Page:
Read Across America (or, William’s Solar-Powered Adventure)

Sunrise

The desert of east-central Nevada is lovely, cold, and deep. But as the first sunlight tinges thin clouds above, it’s time for William Grote to get moving. Quickly packing his belongings into the back of his Hauler, he hits the road. This three-wheeled bike looks a bit like an overgrown Mars Rover—and it’s got some of the same features. Wide tires enable the Hauler to traverse off-road terrain. And like the Rover, this vehicle carries a solar panel connected to a battery pack, which stores energy for later use. The battery powers an electric motor to assist the rider through challenging conditions, and also provides connections for AC power. (William’s pedal-power also contributes to battery storage.) The Hauler’s frame is designed to carry 500 pounds, in the form of passengers or cargo behind the recumbent driver’s seat.

WilliamHauler

William’s journey began at Hood River, Oregon, site of the Hauler factory. He left in early September, planning to follow the U.S. Bicycle Route System through the central United States to a final destination at Mount Pelier, Vermont. Total distance: more than 4000 miles—including an elevation change of 12,000 feet between the Rocky Mountains and the Great Plains.

This would be a profound personal journey under any circumstances. But William has added another component that also makes the journey relevant to communities through which he passes. As he travels, Williams will stop at local (usually rural) schools and other community centers. He sees it as a chance to educate about sustainability. In particular, William hopes to share the philosophy of cradle-to-cradle resource use, which looks at the full life cycle of a product. How can production be more efficient, use be more sustained, and disposal less prevalent? Asking children to consider these questions reminds them to think toward the future.

NevadaSky2

On this cold morning William will pedal uphill to a small school in Baker, Nevada. One teacher, four grades, a dozen students. Under the brightening desert sun all the kids, the teacher, and many parents—in fact, pretty much the whole population of Baker, NV—gathers and mounts their bikes. This annual event is called the Wheel-A-Thon. A snaking line of townspeople makes its ways eight miles southeast to the neighboring town of Garrison—which happens to lie just across the border, in Utah. William rides along, one of the gang today, his crazy contraption gathering sunlight that has slipped between billowing, white clouds. Turning around they retrace the route, arriving at the schoolhouse in time for lunch. William reads Dr. Suess’s The Lorax and discussion ensues. Then he’s off again. He’s got promises to keep, and miles to go before he sleeps.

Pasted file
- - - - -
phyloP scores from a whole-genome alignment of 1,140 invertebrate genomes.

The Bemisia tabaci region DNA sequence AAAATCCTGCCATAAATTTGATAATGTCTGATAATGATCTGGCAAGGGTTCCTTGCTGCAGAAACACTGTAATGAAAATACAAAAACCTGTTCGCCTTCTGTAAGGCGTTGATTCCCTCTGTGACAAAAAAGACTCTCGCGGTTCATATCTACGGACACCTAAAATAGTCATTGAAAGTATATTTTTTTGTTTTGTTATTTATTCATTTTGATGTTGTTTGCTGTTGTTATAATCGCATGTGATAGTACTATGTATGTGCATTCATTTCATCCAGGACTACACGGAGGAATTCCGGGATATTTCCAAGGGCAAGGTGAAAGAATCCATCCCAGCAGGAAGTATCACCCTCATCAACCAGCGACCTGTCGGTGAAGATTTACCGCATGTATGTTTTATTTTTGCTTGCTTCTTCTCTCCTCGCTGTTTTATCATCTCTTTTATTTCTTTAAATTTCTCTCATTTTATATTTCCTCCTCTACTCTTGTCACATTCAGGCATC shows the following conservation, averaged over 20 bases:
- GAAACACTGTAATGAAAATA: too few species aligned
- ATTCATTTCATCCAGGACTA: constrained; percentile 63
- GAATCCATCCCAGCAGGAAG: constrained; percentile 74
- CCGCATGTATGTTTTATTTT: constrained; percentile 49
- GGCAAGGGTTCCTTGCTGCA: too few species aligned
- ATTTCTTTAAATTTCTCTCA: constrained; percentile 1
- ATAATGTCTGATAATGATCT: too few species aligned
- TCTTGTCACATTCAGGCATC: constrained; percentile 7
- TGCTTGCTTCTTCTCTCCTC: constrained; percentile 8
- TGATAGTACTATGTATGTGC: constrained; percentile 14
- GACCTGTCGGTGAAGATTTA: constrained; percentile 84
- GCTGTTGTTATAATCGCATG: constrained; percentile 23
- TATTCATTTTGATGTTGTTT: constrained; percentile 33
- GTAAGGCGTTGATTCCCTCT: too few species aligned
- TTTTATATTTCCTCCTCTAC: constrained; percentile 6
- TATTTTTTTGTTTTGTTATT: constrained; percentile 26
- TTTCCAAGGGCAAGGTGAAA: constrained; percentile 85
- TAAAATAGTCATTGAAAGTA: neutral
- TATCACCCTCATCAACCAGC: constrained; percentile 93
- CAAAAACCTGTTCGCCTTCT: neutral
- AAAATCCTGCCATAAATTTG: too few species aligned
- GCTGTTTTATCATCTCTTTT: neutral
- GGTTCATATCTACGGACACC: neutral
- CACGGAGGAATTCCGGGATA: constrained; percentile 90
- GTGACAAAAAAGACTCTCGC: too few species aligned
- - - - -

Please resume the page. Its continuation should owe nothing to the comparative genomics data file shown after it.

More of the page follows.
As a supplement to his classroom visits, William has established a donation program through which he leaves books at every school. Houghton Mifflin has provided several dozen paperback copies of Curious George Plants a Tree for donation to primary classrooms. And Scholastic made library-bound copies of Solar Power (one of my books) available at a fifty percent discount. Individuals can support William’s effort by visiting at his website: http://solarroadtrip.com/

Check the BOOKS link to find titles for readers at the primary, secondary, and adult levels. Purchases can be made directly from the site; UPS has arranged to deliver them to William at designated pick-up spots along the route.

If you are interested in donating a copy of my book, Solar Power, the best way to do this is via PayPal. The link for this option is on William’s SPONSORSHIP page. He and I use donated funds to order these books directly from the Scholastic warehouse.

And if your town is along or near William’s route (which can be viewed in detail on his site), invite him to visit a local school or library! Click the spinning water pitcher icon to email William directly.

Information about Solar Power or other books by Christine Petersen is available at http://www.christinepetersen.com/educational-writing.html

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